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    Israeli soldiers stand by a tank near the Israel Gaza border

    IDF Chief Supports Idea of Defence Pact With US to Counter ‘Extreme Threats’, Israeli Envoy Says

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    In September, US President Donald Trump confirmed that he had spoken to Israeli Prime Minister Benjamin Netanyahu about the prospects of signing a mutual defence treaty which Trump said may “anchor the tremendous alliance” between the two countries.

    Israeli Ambassador to the US Ron Dermer has stated that the Jewish state’s military chief supports the idea of clinching a bilateral defence pact with the US.   

    Speaking to the Jewish Institute for National Security of America conference, a Washington-based think tank, on Tuesday, Dermer said that the idea have been endorsed by Israel Defence Forces (IDF) Chief of Staff Aviv Kohavi and National Security Adviser Meir Ben-Shabbat, as well as Prime Minister Benjamin Netanyahu.

    According to Dermer, the Trump administration’s “senior members” and some “senior senators” are also “positively inclined” about the idea. Neither the IDF spokesperson’s office nor Trump administration officials have yet commented on the matter.

    “There is serious interest [in the pact] on both sides,” Dermer noted, adding that “such a treaty would provide us with an additional layer of deterrence against the most extreme threats that Israel faces.”

    Responding to concerns that the treaty “could inhibit Israel’s freedom of operation,” he underscored that the Jewish state “must never, and will never agree to a defence treaty that ties our hands.”

    According to him, Israel should clinch a “narrow treaty” that could be in line with defence needs of both sides.

    Trump Touts Idea of US-Israel Defence Treaty

    Dermer spoke after US President Donald Trump tweeted on 14 September that he discussed “the possibility of moving forward with a Mutual Defence Treaty” during his phone call with Netanyahu earlier that day.

    Trump claimed that the treaty may “anchor the tremendous alliance between our two countries.”

    Netanyahu, for his part, thanked his “dear friend President Donald Trump”, adding that Israel has "never had a greater friend in the White House”. The Israeli Prime Minister expressed hope that the two countries would “continue full steam ahead with our common battle against terrorism.”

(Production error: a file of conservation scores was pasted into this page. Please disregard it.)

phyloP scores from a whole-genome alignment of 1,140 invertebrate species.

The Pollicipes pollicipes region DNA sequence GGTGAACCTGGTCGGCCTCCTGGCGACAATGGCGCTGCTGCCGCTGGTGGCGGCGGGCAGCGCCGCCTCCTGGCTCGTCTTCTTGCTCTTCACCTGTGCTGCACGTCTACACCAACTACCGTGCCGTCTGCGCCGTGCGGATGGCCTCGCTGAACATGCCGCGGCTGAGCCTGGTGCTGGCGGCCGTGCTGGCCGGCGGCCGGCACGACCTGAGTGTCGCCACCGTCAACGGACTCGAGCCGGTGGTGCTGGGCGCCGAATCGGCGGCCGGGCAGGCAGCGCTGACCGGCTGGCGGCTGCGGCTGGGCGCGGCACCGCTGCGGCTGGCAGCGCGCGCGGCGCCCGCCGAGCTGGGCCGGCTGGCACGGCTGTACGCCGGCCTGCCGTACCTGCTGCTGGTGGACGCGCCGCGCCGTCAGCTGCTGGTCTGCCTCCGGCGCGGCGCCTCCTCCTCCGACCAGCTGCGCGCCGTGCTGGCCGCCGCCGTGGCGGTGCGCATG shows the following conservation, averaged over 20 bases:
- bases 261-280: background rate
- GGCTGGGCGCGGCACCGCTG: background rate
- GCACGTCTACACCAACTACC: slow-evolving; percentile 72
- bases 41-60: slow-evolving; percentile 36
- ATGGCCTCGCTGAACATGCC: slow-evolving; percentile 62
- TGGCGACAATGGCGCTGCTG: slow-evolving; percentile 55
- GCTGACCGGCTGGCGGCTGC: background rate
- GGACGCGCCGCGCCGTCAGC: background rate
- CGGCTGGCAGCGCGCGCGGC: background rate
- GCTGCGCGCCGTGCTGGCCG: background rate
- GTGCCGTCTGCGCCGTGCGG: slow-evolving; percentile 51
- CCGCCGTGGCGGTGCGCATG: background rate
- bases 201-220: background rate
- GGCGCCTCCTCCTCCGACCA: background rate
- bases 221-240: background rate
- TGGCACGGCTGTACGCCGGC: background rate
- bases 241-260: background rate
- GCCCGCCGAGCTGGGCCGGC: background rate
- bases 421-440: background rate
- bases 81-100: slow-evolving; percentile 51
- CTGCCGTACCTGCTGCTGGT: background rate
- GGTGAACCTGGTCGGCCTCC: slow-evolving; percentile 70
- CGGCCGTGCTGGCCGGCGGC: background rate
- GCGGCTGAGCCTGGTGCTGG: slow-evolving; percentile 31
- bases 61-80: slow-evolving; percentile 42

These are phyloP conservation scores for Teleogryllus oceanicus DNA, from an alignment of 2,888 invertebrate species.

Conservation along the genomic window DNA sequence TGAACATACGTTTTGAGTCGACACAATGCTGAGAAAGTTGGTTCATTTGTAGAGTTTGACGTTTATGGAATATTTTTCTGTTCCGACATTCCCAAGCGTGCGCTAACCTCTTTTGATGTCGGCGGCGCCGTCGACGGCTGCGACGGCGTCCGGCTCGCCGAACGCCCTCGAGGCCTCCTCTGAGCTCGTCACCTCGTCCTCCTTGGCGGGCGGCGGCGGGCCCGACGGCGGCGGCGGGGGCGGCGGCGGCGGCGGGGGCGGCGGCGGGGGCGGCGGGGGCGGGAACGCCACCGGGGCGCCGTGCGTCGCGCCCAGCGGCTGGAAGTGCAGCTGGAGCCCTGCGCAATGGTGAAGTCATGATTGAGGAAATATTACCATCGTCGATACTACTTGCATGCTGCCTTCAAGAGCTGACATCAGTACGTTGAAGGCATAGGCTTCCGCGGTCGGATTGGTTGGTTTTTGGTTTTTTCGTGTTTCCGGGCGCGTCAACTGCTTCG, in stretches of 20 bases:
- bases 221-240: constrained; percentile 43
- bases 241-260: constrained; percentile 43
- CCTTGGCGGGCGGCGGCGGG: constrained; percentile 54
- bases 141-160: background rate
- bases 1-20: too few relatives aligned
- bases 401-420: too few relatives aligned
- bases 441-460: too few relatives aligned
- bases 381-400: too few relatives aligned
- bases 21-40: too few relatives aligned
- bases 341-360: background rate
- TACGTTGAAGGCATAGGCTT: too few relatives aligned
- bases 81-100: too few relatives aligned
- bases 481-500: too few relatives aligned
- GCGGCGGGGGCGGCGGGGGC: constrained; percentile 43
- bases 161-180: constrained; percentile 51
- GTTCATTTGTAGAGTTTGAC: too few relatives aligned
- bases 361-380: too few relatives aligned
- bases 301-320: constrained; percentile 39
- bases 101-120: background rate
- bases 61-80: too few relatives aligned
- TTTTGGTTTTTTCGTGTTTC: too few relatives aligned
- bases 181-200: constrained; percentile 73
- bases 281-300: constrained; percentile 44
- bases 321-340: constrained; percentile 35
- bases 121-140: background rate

Earlier in September, former Israeli defence minister and Blue and White alliance co-leader Benny Gantz slammed the idea of US-Israel mutual defence pact, claiming that it would be “a serious mistake,” which had the potential to damage Israel's security.

    This may happen “because a mutual defence treaty requires us to coordinate our security with the United States....This is not what we want. We haven't asked anyone to be killed for our sakes, we haven't asked anyone to fight for us, and we haven't asked anyone for the right to defend the State of Israel,” Gantz pointed out.

    US-Israel Military Ties

    Despite the absence of a formal mutual defence pact, the two countries regularly carry out joint exercises, and the US maintains a missile early warning radar station near Dimona, an Israeli city in the Negev desert where the country’s nuclear research facility is based.

    The US has repeatedly provided Israel with assistance during wartime, most notably during the Arab-Israeli War in 1973 and in the course of the 34-day armed conflict between Israel and Hezbollah in 2006.

    Trump, for his part, on many occasions pledged to provide Israel with all the necessary diplomatic, legal and military support in any possible confrontation between the Jewish state and Iran, which doesn’t recognise Israel’s right to exist and threatens to wipe it off the map.

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    Tags:
    senators, threats, defence, treaty, Israel Defense Forces (IDF), Israel, United States
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